Styracosaurus

 

Styracosaurs were a species of ceratopsian dinosaurs that lived during the Cretaceous Period (about 75 million years ago). They were comparable in size to the white rhinoceros and weighed about 3 tons. Their distinctive and elaborate frill spikes and massive horn were clearly mostly for self defense, and for whatever other purposes remain largely speculated. Styracosaurs are one of my favorite dinosaurs for their improbable appearance and cranial variability among species, leaving some room for artistic interpretation. I based my sculpture on the skull of a specimen at the American Museum of Natural History which had an unusually long nasal horn and pronounced brow ridges. In hindsight I may have made the tail on my version a bit long compared to the average styracosaur, but I'm sure there was an outlier somewhere among these fantastic beasts. My thanks again to the Ceramic Art Studio and Shop.

 

Styracosaurus

 

Styracosaurus

 

Styracosaurus

 

Styracosaurus

 

Styracosaurus

 

Styracosaurus

 

Styracosaurus

Wet clay model

Sun Wukong

 

Sun Wukong, also known as the Monkey King, is a fictional figure who features in a body of legends, which can be traced back to the period of the Song dynasty (960 to 1279 AD). He is best known for his role in the classic 16th century Chinese novel "Journey to the West." Sun Wukong possesses supernatural strength and various magical abilities. In the novel, his metal crown (ringlet) is actually a restraining device which shrinks at the command of his master Tang Sanzang, producing an unbearable headache. While there are countless interpretations of Sun Wukong, I chose to depict him in his golden armor (Song dynasty style, which he took from the dragons of the four seas) riding atop a speeding cloud (thanks to his cloud walking boots), holding his magical staff (which incidentally weighs 8.1 tons and can shrink to a size of a sewing needle which he tucks behind his ear). My thanks again to the Ceramic Art Studio and Shop.

 

Sun Wukong

 

Sun Wukong

The bottom of the staff bent as it softened during glaze firing - good thing this is a magical staff and was in the process of changing its size!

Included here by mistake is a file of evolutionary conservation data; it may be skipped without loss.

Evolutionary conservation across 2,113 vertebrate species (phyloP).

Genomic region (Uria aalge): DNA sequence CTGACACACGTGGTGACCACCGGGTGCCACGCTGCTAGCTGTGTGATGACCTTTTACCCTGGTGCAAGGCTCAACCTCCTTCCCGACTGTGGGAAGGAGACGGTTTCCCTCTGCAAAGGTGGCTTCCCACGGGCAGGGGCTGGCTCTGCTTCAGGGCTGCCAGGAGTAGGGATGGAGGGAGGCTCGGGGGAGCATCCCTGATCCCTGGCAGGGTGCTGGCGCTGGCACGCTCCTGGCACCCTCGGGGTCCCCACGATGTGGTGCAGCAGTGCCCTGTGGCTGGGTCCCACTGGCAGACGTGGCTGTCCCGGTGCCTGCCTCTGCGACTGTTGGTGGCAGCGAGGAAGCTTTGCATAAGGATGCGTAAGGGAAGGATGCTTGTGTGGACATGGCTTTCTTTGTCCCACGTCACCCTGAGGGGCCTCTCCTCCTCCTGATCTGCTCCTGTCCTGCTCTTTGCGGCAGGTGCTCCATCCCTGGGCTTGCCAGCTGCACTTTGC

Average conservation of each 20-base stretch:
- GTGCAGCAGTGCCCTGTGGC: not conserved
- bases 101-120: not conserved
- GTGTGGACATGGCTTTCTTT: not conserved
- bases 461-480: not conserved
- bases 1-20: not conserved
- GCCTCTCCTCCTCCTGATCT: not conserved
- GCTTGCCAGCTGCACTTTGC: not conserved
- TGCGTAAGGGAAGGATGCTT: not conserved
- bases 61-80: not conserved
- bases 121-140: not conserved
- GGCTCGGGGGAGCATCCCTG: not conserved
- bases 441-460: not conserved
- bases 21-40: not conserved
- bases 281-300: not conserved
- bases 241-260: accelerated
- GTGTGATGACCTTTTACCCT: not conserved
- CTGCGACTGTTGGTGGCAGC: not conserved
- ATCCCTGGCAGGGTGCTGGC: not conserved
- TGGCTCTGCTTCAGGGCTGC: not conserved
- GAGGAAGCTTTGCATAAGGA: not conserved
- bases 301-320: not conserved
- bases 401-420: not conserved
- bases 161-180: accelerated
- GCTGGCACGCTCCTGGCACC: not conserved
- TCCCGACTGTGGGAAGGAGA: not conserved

Sun Wukong

 

Sun Wukong

 

Sun Wukong

 

Sun Wukong

 

Sun Wukong

 

Sun Wukong

 

Sun Wukong

 

Sun Wukong

 

Sun Wukong

 

Sun Wukong

Wet clay model - work in progress

Flying Fish

 

Flying fish (Exocoetidae) are found in in tropical and sub-tropical sections of all oceans. They possess an extraordinary ability to leap out of the water and glide long distances, wind-assisted, to evade predators. One specimen was recorded gliding for 45 seconds over a distance of about 160 feet. Their aerodynamic bodies and fin curvature have striking similarity to modern aircraft fuselages and airfoils. As a food source, they are consumed in just about every oceanic culture, and their bright orange roe is a prevalent delicacy in Japan and Korea. Flying fish produce beautiful zig-zagging patterns on the water's surface as they take off, which I also wanted to capture as part of this piece. Four different shades of celadon glaze was used along with underglaze for the fish and the ocean. My thanks again to the Ceramic Art Studio and Shop.

 

Flying Fish

 

Flying Fish

 

Flying Fish

 

Flying Fish

 

Flying Fish

 

 Flying Fish

 

Flying Fish

 

Flying Fish

 

Flying FishFlying Fish

 

Flying Fish

Wet clay model

 

 

 

 

Superman_Flight1

"There are no mistakes, just happy accidents."

- Bob Ross

I had initially set out to sculpt a two-part Icarus themed pieces. "Flight I" was supposed to depict Icarus soaring confidently into the sky, and "Flight II" was to depict him falling from the heavens, as per the popular Greek mythological tale. The problem arose when I realized I could not sculpt wings - decent and sizable wings - that the engineer in me could accept even as a stretch, to supporting human powered flight. Then the happy accident occurred. As I began sculpting the face, Icarus' jawline and cheekbones reminded me of Christopher Reeve. The pose was almost perfect, the outstretched arms of Icarus (meant to support the waxed wings) transformed into a classic flying form of the last son of Krypton. Similar to my minimalistic approach with Thor, only a cape (and a spit curl) was necessary to convey the essence of Superman. My thanks again to the Ceramic Art Studio and Shop.

 

Superman_Flight1

 

Superman_Flight1

 

Superman_Flight1

 

Superman_Flight1

 

Superman_Flight1

 

Superman_Flight1

 

Superman_Flight1

 

Superman_Flight1

 

Superman_Flight1

Flight2_Winged_Goddess

 

There are numerous goddesses and other mythological beings throughout history with winged appendages - angels being the most recognizable in present times. Most winged female figures featured in legends and myths often play the role of a messenger, guardian, or celestial host. Some famous winged female figures in mythology and legends are Nike (Greek), Victoria/Victory (Roman), Isis (Egyptian), Valkyries (Norse), and of course angels and fairies. My thanks again to the Ceramic Art Studio and Shop.

 

Flight2_Winged_Goddess

 

Flight2_Winged_Goddess

 

Flight2_Winged_Goddess

 

Flight2_Winged_Goddess

 

Flight2_Winged_Goddess

 

Flight2_Winged_Goddess

 

Flight2_Winged_Goddess

 

Flight2_Winged_Goddess